There are two basic issues with childcare that affect peoples’ ability to join or stay in the workforce: the cost of quality childcare and the lack of slots for certain age groups or times.
Just how bad is the cost of childcare? Iowa Child Care Resource and Referral (CCR&R) puts the average annual cost for infant care at a licensed center in Iowa at $10,858, and $9,217 for a 3-year old – that is $905 and $768 per month respectively. This means a family making the median income in Iowa ($76,674) would spend over 14% of their income to pay for just one infant in childcare at a center. The US Department of Health and Human Services considers affordable childcare to be 7% of a family’s income. In Iowa, this would equate to a family income of $155,114 to affordably obtain care for one infant in a licensed center – or $131,671 for one 3-year old. The cost of childcare is higher than the cost of tuition at one of our public four-year universities! While some assistance is available from the state to help very low income families pay for childcare – parents who earn less than $23,230 a year – it only reimburses childcare providers at 45% of the market rate for childcare, so they may be reluctant to accept children who are reliant on assistance. And worse for parents, if they go over the income threshold, there is no sliding scale assistance – it is just a cliff, where getting a raise really means an overall steep cut.
Are there really no slots? According to the Center for American Progress, 23% of people in Iowa live in what is called a childcare desert – any census tract with more than 50 children under age 5 that have no licensed or registered childcare providers, or so few that there are three times as many children than slots. In rural areas, this percentage jumps to 35%. A search of Iowa’s Department of Human Services Child Care Portal turns up a list of over 4,200 childcare providers in the state with over 158,000 slots total, but only three indicate that they offer weekend or evening/overnight care. A slot is not just an opening for any child at any time. Safety regulations for childcare providers include child-staff ratios by age group – for example, the ratio of staff to children for children under two is 1:4. Trying to maintain ratios and balance childcare need schedules is tricky, and often leads to slots left unfilled. Regulations also dictate the square footage needed per child in classrooms and playgrounds, so downsizing is not an option. Other costs include insurance, activities/transportation, food and supplies. In addition, finding childcare workers is a challenge – as with all businesses right now. Wages for childcare workers are extremely low, especially given the education and ongoing professional development required, and balancing ratios can lead to irregular work schedules. Here is a quick video from Child Care Aware of America that touches on why childcare is so expensive, yet childcare workers make so little.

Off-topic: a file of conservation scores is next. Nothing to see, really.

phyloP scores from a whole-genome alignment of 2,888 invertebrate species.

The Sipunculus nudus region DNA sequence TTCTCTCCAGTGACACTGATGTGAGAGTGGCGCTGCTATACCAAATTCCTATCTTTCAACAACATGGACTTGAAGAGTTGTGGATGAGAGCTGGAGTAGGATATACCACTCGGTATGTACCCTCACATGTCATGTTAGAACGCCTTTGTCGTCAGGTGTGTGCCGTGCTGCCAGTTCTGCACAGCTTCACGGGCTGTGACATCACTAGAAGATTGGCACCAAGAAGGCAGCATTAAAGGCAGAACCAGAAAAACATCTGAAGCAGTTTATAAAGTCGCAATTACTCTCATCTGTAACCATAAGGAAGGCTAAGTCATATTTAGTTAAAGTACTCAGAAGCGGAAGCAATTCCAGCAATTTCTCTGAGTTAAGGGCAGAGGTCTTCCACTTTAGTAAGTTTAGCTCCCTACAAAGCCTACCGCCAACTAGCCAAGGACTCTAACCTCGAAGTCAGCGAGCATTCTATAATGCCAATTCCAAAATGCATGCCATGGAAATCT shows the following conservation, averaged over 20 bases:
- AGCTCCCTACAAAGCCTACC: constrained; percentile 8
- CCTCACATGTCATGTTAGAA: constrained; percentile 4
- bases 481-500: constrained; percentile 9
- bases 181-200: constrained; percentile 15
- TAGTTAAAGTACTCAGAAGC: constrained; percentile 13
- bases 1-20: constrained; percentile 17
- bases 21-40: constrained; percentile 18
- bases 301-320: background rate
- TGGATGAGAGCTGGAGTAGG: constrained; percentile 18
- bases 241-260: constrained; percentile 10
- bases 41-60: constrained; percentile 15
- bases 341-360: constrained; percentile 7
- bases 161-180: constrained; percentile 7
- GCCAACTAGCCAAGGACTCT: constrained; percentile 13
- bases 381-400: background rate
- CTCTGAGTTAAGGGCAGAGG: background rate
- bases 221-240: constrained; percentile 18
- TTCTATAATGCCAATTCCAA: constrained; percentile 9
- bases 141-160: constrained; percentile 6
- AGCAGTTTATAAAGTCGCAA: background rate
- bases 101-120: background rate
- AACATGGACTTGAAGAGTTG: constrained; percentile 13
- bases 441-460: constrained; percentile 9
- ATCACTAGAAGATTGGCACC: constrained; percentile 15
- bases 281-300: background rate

Do your part – educate your legislators about the issues facing parents and providers. Talk to them about cost and regulations. Review and share the 2019 report from ChildCare Aware of America: The US and the High Price of Child Care: An Examination of a Broken System which includes a section on policy recommendations for states and the federal government. Share examples from this same report with your businesses about how they can support childcare for their workers through cost reimbursements, community care sponsorships, subsidizing back-up childcare, and even on-site childcare.